Lawyers for Kyle Rittenhouse say extraditing the teenager to face homicide charges in Wisconsin would be akin to “turning him over to the mob” and violate his constitutional rights.
Rittenhouse, 17, has been held at an Illinois juvenile detention center since Aug. 26 after he fatally shot two people and wounded a third during violent civil unrest in Kenosha the night before. The demonstrations erupted after a Kenosha police officer shot Jacob Blake in the back on Aug. 23, leaving him paralyzed.
In a petition for habeas corpus, his attorneys say the teen had “answered his patriotic and civic duty” to help protect property and provide first aid during “a destructive insurrection.” Among conservative news outlets and social media, Rittenhouse has become a symbol, a cause celébrè whose shots, one of his lawyers tweeted, were those of the start of a new revolution.
The criminal complaint lays out how Rittenhouse, who could not legally possess the assault-style rifle he carried that night and was in violation of a city curfew, waded into the volatile and chaotic scene and wound up killing two people and seriously wounding another with rifle shots.
In filing the charges very quickly, prosecutors relied on the same videos the defense argues shows Rittenhouse acted in self-defense.
But prosecutors, some news media and social media platforms, his lawyers argue, have portrayed Rittenhouse as a violent white supremacist and mass murderer, leading to threats against his life, potential bias among future jurors and a slowdown in crowdsourced fundraising for his defense, which has already eclipsed $2 million.
The petition also claims technical errors in various extradition documents make them invalid.
During a brief court hearing Friday, a Lake County, Illinois, judge gave Lake County prosecutors a week to respond to the habeas petition and set a hearing date for Oct. 30.
At the hearing, defense attorney John Pierce of Los Angeles, said extensive video from the night of the shootings “shows this is not a legitimate prosecution, it’s a political prosecution.” Supporters say Rittenhouse’s actions were such obvious self-defense that he shouldn’t have been charged. His defense team has released an 11-minute video to support its view.
Most of the petition describes the by now well-known events of the evening of Aug. 25, as captured on video by numerous other participants:
Early that evening, Rittenhouse, armed with an AR-15 rifle, and other armed men told reporters they were protecting a car business, and Rittenhouse said he was also there to provide first aid to injured protesters.
He later fatally shot Joseph Rosenbaum, 36, after he chased Rittenhouse onto a car lot where Rittenhouse’s lawyers say he was trapped and Rosenbaum tried to grab the teen’s rifle.
Others then begin to chase Rittenhouse and yell he’d shot someone. As he runs north toward approaching police, Rittenhouse stumbles and fires at three people who attack him on the ground, missing one, killing Anthony Huber and wounding Gaige Grosskreutz.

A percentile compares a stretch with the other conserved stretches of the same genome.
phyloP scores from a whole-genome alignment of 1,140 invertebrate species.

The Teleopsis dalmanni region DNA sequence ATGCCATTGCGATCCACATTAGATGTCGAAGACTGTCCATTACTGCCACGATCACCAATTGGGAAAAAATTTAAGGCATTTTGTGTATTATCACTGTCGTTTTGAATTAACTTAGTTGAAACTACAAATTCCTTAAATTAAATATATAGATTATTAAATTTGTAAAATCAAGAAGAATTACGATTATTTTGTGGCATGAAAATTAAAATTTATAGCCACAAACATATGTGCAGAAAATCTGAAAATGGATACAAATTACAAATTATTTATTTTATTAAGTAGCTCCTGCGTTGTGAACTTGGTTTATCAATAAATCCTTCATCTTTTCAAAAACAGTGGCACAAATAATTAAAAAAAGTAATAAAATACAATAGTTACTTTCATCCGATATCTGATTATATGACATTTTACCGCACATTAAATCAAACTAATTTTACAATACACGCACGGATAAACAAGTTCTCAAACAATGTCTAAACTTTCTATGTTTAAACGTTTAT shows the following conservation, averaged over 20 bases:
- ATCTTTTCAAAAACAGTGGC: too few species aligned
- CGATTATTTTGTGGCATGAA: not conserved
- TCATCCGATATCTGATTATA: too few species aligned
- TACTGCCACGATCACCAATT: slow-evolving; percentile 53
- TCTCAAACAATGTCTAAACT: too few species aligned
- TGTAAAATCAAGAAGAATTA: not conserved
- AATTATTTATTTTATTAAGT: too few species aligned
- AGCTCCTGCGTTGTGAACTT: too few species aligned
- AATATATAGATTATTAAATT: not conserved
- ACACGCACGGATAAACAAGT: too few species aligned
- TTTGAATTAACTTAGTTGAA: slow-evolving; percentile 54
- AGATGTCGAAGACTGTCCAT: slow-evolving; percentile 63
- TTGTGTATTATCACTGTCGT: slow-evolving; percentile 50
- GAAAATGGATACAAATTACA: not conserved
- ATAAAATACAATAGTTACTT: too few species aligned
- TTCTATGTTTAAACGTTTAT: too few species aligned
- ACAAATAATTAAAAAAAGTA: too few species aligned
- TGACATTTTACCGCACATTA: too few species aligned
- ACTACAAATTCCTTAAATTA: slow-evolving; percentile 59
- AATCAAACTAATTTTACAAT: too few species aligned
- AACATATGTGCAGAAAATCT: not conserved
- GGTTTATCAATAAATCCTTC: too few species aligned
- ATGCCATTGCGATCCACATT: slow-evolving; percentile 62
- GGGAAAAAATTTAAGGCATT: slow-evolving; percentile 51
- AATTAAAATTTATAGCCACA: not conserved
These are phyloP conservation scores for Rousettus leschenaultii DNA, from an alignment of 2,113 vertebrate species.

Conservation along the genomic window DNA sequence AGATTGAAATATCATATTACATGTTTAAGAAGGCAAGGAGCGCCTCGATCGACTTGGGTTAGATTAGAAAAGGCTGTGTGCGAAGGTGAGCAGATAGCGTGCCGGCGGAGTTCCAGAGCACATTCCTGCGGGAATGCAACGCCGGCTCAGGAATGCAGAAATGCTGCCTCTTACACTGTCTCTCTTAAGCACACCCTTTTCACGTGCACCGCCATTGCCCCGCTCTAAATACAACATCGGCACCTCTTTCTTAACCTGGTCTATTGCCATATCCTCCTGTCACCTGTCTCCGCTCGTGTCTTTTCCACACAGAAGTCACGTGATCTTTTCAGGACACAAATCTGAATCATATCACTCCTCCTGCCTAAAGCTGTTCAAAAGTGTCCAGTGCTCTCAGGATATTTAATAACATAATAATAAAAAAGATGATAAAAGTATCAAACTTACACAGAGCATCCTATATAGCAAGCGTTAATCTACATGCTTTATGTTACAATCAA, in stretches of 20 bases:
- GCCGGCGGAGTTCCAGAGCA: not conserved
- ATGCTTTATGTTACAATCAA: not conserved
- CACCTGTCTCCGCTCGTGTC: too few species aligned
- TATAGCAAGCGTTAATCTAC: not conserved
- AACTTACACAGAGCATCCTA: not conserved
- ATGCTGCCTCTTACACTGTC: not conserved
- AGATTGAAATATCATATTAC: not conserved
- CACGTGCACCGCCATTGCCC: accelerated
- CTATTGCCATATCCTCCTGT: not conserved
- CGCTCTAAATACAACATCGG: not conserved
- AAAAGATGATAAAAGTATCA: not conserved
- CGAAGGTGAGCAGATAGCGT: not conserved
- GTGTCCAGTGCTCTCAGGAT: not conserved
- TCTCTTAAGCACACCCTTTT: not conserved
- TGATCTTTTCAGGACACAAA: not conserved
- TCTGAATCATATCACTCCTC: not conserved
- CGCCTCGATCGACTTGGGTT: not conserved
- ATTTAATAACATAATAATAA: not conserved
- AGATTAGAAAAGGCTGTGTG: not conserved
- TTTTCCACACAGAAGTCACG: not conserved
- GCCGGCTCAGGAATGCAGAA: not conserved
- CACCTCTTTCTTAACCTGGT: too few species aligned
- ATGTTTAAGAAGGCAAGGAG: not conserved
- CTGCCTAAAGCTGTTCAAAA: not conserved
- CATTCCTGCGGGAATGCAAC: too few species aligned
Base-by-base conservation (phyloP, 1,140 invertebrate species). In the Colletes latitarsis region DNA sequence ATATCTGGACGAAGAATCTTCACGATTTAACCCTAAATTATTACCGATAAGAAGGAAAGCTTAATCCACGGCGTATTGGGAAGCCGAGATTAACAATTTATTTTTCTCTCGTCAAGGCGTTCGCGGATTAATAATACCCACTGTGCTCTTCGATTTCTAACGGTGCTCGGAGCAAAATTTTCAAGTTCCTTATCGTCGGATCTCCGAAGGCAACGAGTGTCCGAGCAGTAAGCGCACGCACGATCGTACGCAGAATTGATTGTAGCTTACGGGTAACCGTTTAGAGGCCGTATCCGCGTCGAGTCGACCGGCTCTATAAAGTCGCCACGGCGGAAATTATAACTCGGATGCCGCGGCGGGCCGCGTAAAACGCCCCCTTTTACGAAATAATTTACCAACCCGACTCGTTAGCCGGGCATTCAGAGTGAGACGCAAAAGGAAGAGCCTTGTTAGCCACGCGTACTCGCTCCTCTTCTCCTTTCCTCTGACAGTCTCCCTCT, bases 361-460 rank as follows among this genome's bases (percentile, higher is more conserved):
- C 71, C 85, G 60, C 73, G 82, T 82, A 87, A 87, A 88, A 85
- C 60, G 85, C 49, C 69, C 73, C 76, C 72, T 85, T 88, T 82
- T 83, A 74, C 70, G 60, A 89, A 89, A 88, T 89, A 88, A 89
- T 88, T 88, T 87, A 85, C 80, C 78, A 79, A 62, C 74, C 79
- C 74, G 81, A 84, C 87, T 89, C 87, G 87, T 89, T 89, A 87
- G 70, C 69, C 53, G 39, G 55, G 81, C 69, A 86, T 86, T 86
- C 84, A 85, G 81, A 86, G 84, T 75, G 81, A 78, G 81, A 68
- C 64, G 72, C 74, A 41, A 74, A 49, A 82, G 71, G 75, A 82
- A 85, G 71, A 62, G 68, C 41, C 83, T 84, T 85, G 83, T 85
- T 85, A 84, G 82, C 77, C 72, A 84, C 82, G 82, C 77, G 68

When he tries to surrender, police tell him to get off the street as they respond to the other shootings. Rittenhouse returned home to Antioch, Illinois, and then went to police.
Within two days, Kenosha prosecutors charged Rittenhouse with first-degree intentional homicide, reckless homicide, reckless endangerment and unlawful possession of a gun.
The habeas petition argues that Kenosha County Deputy District Attorney Carli
McNeil did not sign the complaint in front of a magistrate or judge, only before a fellow prosecutor.
It also claims Illinois officials relied on false paperwork to arrest Rittenhouse on Aug. 26, because the Kenosha complaint was not issued until Aug. 27.
But the defense asks the Illinois judge to look beyond possible technicalities and says Rittenhouse is the rare case in which the substance of the charges in the demanding state should be considered.
“By allowing extradition, Illinois would violate Rittenhouse’s Fourth Amendment right to be free from arrest and detention without probable cause because there is video evidence showing without a shadow of a doubt Rittenhouse’s actions were self-defense.”
They also argue that in Wisconsin, Rittenhouse would be held in adult jail, “subjecting him to a legion of hazards.” His lawyers cite a request on a prisoners-oriented Twitter account seeking information about Rittenhouse’s location.
The habeas corpus petition is signed by Pierce — who does not normally practice criminal defense — and Michael E. Baker, a Chicago criminal defense attorney who is part of the defense team Pierce has been assembling with L. Lin Wood, an Atlanta-based defamation lawyer.
Mark Richards, a veteran criminal defense lawyer in Racine, is Rittenhouse’s attorney of record in the Kenosha case. Neither Wood nor Pierce is licensed to practice in Wisconsin.
Shortly before the Kenosha events, Wood and Pierce had formed #FightBack Foundation, a Texas nonprofit to raise money to sue the “fake news media” and “check the lies of the left.” But they quickly connected with Rittenhouse’s family and announced they would represent him and solicited millions in donations for his legal defense.
Pierce quickly announced he was stepping down from the foundation’s board amid news that he and prior incarnations of his law firm owe millions to vendors and private litigation funders.
Wood, meanwhile, is also being sued by his former partners and is battling Twitter over its suspensions of his account over the content of his posts. He has recently been threatening to sue former Vice President Joe Biden and his presidential campaign for a video Wood says falsely portrays Rittenhouse as a white supremacist or militia member.
Pierce and Rittenhouse’s mother were applauded at a recent Waukesha County Republican event, where they appeared with conservative commentator Michelle Malkin.